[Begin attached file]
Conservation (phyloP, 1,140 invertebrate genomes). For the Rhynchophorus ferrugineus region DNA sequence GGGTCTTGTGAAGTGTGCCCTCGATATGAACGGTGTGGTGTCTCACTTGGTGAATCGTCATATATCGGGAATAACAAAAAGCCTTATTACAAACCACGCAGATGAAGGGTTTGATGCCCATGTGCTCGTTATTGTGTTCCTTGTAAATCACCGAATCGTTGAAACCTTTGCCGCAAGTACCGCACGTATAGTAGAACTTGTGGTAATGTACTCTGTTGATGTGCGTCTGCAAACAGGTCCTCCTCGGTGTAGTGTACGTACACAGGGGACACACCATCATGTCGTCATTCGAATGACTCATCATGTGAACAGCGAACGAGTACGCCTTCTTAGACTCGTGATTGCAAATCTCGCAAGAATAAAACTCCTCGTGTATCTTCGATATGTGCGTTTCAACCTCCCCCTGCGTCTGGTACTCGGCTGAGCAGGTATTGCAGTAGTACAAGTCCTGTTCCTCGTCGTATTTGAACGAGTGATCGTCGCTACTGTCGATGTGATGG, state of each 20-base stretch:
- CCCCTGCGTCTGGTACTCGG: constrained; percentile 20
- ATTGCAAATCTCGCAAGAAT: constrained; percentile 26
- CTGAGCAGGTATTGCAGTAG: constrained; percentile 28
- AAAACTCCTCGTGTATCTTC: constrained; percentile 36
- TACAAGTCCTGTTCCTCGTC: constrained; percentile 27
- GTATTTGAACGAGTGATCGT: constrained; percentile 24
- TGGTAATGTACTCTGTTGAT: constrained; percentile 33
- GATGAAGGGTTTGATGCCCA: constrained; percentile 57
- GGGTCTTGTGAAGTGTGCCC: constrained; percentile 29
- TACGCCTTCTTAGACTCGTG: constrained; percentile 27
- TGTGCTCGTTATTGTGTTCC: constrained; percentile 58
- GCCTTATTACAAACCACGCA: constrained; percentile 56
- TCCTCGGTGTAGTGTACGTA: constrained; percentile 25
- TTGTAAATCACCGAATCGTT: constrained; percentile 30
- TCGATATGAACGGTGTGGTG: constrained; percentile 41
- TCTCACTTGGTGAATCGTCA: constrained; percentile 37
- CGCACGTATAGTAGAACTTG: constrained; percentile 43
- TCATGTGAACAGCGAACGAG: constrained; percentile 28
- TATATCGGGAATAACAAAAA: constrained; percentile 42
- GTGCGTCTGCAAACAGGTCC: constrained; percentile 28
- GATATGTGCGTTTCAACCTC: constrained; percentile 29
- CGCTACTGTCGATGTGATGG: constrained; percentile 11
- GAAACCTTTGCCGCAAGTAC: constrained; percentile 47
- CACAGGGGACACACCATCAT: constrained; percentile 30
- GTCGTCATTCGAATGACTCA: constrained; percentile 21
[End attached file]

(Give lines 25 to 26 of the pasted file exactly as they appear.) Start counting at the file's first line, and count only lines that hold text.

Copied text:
- CACAGGGGACACACCATCAT: constrained; percentile 30
- GTCGTCATTCGAATGACTCA: constrained; percentile 21